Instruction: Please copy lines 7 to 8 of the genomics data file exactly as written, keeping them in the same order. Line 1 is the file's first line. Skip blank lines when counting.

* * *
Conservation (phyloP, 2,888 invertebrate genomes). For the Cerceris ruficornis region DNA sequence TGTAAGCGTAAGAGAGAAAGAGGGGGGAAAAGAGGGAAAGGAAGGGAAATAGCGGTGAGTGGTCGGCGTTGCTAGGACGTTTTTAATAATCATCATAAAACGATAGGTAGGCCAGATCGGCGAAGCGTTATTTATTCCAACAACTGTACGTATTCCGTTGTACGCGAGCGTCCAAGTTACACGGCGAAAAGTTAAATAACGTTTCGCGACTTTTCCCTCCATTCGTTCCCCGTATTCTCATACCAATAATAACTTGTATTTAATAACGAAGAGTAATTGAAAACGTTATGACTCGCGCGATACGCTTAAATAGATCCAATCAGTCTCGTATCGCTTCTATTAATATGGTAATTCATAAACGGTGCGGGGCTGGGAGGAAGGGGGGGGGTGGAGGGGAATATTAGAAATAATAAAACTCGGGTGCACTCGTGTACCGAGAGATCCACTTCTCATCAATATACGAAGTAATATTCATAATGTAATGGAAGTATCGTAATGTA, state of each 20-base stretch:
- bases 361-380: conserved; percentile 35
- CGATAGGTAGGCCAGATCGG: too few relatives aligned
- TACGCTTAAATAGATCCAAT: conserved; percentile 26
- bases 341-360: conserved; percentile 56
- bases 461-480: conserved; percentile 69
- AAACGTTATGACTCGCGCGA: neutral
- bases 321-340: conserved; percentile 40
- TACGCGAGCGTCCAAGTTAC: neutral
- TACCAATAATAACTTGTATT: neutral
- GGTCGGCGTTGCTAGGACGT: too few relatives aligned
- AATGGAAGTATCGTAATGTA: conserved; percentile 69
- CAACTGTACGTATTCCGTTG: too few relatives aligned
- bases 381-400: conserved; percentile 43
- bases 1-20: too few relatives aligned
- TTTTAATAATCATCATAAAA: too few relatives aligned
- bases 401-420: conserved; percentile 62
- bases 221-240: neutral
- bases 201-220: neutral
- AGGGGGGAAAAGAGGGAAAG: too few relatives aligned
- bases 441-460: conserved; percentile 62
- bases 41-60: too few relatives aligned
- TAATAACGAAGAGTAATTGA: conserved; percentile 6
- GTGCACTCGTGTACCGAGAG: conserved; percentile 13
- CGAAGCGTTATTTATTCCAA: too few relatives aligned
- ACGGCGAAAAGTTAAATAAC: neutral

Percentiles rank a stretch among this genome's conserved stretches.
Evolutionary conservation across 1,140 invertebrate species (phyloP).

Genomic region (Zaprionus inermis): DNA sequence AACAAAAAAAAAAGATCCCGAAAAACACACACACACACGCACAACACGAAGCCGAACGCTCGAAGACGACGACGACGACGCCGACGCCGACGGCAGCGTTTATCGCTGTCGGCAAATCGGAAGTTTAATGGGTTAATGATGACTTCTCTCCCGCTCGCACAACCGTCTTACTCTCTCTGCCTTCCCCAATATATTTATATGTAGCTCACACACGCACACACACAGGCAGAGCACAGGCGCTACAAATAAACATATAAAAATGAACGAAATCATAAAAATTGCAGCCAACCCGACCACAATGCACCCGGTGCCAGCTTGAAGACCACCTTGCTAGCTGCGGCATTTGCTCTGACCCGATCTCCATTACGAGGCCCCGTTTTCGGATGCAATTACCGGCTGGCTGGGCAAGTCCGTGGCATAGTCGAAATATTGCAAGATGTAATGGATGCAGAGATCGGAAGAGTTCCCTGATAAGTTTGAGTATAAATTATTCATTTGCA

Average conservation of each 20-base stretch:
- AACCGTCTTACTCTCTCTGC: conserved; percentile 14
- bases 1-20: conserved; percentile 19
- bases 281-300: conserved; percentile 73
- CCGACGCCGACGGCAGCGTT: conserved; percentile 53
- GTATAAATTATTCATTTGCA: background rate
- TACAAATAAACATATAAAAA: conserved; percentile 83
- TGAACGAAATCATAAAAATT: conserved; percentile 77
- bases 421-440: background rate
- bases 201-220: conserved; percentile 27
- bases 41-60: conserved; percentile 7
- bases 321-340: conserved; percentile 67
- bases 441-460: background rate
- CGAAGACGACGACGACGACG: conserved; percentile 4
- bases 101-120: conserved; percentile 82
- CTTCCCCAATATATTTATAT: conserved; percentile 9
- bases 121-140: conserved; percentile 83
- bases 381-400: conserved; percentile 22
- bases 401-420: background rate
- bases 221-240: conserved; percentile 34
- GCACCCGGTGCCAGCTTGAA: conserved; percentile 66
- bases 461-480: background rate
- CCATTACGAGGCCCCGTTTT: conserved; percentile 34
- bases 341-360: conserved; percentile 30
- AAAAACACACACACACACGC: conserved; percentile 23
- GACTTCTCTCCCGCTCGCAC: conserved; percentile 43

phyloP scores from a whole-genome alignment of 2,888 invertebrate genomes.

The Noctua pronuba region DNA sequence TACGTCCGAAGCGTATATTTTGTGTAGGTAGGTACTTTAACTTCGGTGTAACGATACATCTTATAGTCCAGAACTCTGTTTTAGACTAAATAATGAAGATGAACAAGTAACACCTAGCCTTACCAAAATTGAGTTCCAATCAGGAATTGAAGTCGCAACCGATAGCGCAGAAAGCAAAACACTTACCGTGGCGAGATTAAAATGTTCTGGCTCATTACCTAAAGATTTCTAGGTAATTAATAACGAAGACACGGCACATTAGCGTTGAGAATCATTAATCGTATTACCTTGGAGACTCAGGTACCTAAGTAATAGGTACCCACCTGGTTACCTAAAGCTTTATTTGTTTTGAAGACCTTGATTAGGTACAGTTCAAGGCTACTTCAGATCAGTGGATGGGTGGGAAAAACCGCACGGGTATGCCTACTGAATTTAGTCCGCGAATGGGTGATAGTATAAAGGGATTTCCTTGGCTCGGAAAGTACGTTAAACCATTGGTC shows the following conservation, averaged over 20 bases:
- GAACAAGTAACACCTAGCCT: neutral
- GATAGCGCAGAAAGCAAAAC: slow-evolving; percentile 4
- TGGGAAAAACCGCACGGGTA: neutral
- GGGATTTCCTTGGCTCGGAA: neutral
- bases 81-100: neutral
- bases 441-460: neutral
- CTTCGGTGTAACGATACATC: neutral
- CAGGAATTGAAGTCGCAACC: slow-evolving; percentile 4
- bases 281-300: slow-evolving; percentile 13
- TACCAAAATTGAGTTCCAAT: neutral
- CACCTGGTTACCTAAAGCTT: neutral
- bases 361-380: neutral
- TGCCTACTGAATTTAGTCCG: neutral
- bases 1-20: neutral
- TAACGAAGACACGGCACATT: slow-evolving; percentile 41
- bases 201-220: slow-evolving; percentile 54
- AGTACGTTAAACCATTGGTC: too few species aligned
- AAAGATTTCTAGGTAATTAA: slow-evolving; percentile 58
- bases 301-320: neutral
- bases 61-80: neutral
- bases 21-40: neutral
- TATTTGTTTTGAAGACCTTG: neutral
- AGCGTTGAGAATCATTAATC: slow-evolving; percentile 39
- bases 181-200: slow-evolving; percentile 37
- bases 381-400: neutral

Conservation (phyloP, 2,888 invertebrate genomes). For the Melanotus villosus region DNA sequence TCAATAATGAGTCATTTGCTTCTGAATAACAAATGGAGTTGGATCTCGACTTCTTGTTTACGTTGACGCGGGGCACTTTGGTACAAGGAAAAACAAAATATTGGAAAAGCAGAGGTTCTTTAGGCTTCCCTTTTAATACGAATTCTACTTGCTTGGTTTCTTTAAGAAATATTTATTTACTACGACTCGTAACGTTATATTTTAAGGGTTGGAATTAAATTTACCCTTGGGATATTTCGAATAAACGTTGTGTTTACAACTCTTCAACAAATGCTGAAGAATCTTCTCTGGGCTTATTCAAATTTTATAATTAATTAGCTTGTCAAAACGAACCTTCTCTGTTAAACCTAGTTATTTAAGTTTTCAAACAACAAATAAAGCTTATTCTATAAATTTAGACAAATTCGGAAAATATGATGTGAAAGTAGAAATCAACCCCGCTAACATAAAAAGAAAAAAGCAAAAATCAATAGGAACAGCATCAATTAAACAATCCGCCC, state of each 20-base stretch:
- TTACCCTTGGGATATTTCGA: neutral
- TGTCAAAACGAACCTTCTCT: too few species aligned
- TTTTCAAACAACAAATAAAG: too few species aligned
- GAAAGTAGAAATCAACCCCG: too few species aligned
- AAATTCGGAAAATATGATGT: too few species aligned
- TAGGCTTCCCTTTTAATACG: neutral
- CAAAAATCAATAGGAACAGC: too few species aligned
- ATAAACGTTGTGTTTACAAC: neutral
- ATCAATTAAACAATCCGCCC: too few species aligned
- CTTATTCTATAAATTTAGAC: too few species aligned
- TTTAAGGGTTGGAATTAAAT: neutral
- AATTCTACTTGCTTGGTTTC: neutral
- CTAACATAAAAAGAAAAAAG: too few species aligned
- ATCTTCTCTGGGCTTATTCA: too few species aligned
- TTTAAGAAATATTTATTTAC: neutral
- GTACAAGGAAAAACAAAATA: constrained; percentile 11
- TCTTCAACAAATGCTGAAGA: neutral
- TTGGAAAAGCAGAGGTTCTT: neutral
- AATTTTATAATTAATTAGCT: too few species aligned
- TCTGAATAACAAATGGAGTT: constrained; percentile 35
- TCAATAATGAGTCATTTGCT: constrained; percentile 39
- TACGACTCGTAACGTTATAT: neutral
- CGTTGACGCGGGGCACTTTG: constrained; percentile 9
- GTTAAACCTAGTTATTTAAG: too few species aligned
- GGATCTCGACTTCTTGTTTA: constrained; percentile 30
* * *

- AAACGTTATGACTCGCGCGA: neutral
- bases 321-340: conserved; percentile 40